Adding a little to Martin's post: Be sure and taste the garlic you intend to plant. Peel a clove and cut a slice out of it. Then pop that in your mouth.

Garlic taste is highly variable, and can be different year to year. However, this still gives you a fair idea of what that garlic will taste like when you grow it, and whether or not you really like it.

Also check out your store-bought carefully. If it doesn't like like the generic white (particularly if it's larger and off-colored) there's a good reason. More and more of Canadian garlic is being imported from South America, where they are growing varieties other than the California White. So you may luck out that way.

Again, perform the taste test. If you like the garlic in the store, it doesn't really matter much what it's called.

    Bookmark   December 3, 2004 at 6:33AM
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roseofsharon_on(z6 ON Can)

Thanks Martin. Fortunately Armenians and Iranians live in large numbers in my neighbourhood and have grocery stores. A great source for fresh dates, flat breads and rose water among other things. I'll check out their garlic stock this weekend.

GardenLad, if I find more than one kind of garlic how am I going to clear my palate between tastings?

Sharon

    Bookmark   December 3, 2004 at 1:28PM
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roseofsharon_on(z6 ON Can)

My local ethnic market has garlic that is imported from India. It is white with occasional purple stripes. Is this other than the dreaded California White? Is it soft neck or hard neck?

Sharon

    Bookmark   December 4, 2004 at 8:56PM
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paquebot(Z-4b WI)

California White is usually with pure white skins on both the bulb and cloves. Whatever you've found in the Indian shop should be something better. Quite possibly a softneck if imported from a warm climate. Most, but not all, hardnecks have a single layer of large cloves around a solid central stalk. Softnecks usually have multiple layers of cloves with the core comprised of 3 or 4 small and narrow pointed cloves. There are exceptions as some of the Asian types are listed as a softneck but do have a solid woody core. Regardless, you've now found some to plant without resorting the supermarket garlic.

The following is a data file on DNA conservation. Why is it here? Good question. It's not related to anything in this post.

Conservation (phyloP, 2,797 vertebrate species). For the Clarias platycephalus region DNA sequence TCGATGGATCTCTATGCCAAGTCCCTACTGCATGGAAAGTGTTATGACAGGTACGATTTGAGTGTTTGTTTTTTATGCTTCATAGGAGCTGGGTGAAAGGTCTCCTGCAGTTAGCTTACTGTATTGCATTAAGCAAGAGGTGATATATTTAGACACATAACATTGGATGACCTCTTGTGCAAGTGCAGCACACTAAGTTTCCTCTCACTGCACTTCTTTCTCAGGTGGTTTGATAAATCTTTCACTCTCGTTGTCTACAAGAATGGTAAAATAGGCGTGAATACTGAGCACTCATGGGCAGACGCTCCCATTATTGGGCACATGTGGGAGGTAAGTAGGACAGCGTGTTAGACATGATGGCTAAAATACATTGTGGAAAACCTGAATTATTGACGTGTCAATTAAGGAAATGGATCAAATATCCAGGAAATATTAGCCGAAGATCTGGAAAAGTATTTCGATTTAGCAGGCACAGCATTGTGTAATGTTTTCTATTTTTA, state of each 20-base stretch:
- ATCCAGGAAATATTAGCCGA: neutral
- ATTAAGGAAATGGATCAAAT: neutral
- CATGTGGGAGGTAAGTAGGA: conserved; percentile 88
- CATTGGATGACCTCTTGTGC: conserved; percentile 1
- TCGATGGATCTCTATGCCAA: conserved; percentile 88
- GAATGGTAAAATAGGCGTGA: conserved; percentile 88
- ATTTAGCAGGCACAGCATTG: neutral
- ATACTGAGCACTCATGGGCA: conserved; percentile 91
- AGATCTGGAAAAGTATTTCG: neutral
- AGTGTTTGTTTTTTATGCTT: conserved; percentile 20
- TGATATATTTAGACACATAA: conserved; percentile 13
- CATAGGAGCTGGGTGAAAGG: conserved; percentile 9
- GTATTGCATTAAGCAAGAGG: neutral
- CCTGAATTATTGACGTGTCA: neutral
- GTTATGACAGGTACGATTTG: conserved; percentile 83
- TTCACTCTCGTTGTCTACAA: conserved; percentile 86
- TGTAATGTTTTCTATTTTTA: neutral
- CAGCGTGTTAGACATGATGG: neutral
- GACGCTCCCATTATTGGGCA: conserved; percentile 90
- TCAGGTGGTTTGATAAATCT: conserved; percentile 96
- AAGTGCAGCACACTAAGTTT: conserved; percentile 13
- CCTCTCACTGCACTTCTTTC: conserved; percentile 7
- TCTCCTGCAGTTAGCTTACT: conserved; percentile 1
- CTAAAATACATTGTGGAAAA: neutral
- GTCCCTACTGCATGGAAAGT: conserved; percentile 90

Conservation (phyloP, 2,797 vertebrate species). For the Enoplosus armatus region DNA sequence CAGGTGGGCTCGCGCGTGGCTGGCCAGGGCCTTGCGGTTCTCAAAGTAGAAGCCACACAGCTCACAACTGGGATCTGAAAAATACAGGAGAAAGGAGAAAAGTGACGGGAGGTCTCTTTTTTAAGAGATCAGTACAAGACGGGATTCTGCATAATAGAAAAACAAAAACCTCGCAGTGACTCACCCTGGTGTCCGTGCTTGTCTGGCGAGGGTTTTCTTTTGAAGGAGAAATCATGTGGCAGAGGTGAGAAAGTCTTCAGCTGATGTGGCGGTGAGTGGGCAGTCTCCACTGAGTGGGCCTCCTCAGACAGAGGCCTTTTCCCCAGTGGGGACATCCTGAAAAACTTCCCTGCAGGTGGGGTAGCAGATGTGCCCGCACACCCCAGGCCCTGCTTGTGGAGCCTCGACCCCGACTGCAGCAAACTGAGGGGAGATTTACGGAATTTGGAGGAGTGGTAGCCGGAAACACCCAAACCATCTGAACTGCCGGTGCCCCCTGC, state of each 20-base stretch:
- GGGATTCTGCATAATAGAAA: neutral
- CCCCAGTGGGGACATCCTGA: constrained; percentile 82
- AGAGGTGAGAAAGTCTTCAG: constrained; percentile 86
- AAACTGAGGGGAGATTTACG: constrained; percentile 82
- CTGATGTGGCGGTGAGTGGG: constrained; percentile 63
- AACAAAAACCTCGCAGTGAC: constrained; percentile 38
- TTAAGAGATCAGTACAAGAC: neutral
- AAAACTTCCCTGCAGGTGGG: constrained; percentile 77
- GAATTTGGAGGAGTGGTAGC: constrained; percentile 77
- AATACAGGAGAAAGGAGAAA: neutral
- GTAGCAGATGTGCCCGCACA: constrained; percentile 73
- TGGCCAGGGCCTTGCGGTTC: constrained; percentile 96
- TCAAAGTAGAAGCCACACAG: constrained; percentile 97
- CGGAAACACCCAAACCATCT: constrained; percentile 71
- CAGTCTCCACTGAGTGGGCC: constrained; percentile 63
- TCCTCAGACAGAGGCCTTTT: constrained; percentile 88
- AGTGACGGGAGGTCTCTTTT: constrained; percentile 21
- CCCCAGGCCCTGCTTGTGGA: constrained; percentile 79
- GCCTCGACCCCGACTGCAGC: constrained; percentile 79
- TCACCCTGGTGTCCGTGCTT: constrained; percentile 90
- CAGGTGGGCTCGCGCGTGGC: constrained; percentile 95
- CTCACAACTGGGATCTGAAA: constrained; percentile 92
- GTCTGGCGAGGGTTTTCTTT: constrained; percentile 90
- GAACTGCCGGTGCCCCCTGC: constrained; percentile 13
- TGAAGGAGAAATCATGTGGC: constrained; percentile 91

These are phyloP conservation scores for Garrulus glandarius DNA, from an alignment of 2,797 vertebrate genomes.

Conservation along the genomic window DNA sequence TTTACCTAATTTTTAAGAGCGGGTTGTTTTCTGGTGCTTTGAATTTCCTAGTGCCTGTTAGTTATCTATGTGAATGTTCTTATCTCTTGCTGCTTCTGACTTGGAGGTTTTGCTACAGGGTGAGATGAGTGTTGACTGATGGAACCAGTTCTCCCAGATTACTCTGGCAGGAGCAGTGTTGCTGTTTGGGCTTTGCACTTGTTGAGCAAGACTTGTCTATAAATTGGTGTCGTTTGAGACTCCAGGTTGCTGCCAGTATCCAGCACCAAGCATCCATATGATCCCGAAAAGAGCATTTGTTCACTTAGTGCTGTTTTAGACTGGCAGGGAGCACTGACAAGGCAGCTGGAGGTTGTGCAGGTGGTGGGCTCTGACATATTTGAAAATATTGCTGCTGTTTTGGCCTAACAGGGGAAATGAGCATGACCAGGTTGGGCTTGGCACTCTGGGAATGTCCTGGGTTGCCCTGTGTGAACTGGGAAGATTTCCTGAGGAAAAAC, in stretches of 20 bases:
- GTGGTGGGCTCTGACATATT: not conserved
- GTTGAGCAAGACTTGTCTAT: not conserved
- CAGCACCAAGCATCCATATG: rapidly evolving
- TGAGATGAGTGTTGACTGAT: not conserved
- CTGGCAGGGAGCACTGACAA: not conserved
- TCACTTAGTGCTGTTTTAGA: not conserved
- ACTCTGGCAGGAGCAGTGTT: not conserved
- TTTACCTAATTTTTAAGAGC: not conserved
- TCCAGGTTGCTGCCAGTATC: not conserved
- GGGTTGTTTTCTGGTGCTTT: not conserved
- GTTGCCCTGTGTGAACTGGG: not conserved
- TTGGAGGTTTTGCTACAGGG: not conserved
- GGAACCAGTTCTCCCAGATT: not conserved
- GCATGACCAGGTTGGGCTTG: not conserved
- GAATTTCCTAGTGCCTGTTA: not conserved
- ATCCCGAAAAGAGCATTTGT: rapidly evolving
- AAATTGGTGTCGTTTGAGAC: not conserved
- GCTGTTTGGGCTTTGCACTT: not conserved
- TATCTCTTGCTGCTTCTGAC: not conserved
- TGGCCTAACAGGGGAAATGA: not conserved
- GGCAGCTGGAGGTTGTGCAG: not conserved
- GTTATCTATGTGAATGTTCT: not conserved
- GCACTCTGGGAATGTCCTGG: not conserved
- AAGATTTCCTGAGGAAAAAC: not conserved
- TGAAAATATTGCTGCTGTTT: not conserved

Martin

    Bookmark   December 4, 2004 at 10:52PM
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gardenlad(6b KY)

Clearing the palette? Good question, Sharon. Unfortunately, it's not one I have a good answer for.

Those of us who eat lots of raw garlic can tell differences, even one after another. Among the things you'll notice: how "garlicy" it tastes overall; amount of heat; where in the mouth the heat hits; whether the heat hits all at once, or if there is a delay; how long-lasting are the garlic taste and heat; and a few others.

My guess is that the Indian garlic is a hardneck, part of the purple striped group. But check out the visual clues Martin suggests.

When you grow it, you'll know soon enough, as hardnecks put out scapes and softnecks generally do not.

    Bookmark   December 5, 2004 at 7:59AM
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Sari_by_night(5)

Since California White is so disliked, howcome it's the one that's the easiest to find? Why wouldn't a better tasting garlic be the one that everyone is buying and selling in stores?

    Bookmark   June 11, 2005 at 4:01PM
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gardenlad(6b KY)

That's because until the recent introduction of South American crops, the commercial garlic industry was dominated by the folks in Gilmore, California.

Year's back they decided they'd focus on one variety, and all their contract growers would have to grow that variety. They use it for everything, both fresh and processed garlic.

Why the California White? Two reasons: first off, it is easy to grow. And second, there are two crops,a California Early and a California Late, which keep them going all year.

As to concerns about taste: When have giant agri-businesses _every_ worried about that. What they want are varieites that fit the food production and distribution system. Flavor always runs a poor second to those criterium.

    Bookmark   June 11, 2005 at 5:21PM